Local landowner George Barlow wants to build 10 homes on a field near the village of Holmes Chapel, but faced resistance from Cheshire East Council.
Cheshire East Council pointed to local policies that restrict housing developments in open countryside, outside existing settlement boundaries.
It already has in place a five-year supply of housing land and the development was not needed, it argued.
But, despite those objections, a planning inspector decided in August last year that planning permission should be granted.
He pointed to the social and economic benefits of the scheme - particularly the provision of extra affordable housing in the area.
He accepted that the project would "inevitably have an adverse impact on the character of the countryside".
But that would be "limited" and "localised", due to the low-density of the development, which would be shielded by planting and landscaping, he ruled.
The character and appearance of the area would inevitably be changed in the future anyway, he said.
That was because planning consent had already been granted for "substantial mixed-use development" on nearby sites.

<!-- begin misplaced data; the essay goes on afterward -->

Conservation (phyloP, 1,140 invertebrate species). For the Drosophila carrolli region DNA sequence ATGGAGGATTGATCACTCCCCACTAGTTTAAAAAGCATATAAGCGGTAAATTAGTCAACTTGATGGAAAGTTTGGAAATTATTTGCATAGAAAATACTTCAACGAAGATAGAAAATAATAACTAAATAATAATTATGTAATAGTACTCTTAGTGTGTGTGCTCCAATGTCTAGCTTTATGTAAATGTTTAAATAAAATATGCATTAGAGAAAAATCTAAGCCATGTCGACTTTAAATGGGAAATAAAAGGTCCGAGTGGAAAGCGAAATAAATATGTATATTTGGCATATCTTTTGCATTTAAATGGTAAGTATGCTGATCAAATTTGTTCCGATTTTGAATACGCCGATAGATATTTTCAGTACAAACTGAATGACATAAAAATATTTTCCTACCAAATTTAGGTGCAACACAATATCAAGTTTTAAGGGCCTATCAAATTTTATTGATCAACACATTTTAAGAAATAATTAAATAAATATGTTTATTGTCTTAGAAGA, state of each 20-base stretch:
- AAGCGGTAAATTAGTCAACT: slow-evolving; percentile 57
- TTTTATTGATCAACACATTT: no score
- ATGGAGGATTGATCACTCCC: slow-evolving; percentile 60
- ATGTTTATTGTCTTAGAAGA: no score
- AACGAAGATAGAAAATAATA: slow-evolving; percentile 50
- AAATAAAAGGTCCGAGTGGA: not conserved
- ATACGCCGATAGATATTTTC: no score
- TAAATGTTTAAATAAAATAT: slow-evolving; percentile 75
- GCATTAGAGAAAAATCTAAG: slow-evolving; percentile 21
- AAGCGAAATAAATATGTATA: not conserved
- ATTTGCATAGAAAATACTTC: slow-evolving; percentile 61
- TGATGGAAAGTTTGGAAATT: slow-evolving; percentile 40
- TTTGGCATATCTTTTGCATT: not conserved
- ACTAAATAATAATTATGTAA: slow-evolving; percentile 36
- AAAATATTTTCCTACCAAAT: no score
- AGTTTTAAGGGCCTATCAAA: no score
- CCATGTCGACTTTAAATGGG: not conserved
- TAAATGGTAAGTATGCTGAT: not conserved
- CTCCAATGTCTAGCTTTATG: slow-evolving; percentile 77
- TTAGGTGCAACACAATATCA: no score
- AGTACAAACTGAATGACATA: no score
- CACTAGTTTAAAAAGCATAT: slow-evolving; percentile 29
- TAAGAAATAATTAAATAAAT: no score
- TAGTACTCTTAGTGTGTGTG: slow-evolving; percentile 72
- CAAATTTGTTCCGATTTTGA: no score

Cheshire East challenged the inspector's decision at London's High Court, claiming he failed to give sufficient weight to local planning policies.
But, dismissing the council's case, Mrs Justice Lang said it was "abundantly clear" that the inspector had proper regard to the local development plan.
But she said that he was entitled to conclude that additional housing in the area, especially affordable housing, would yield a planning benefit.
The inspector had carried out a careful balancing exercise and was entitled to form his own views, the judge added.
"Ultimately, the inspector disagreed with the council's assessment of the weight to be accorded to the planning harm and benefits.
"However, he was entitled to exercise his own planning judgment on these issues, and the court will not interfere with it."
The judge concluded: "In my view, the inspector's reasons for his conclusions were adequate and intelligible."
Cheshire East was ordered to contribute £6,600 towards the legal costs of the case.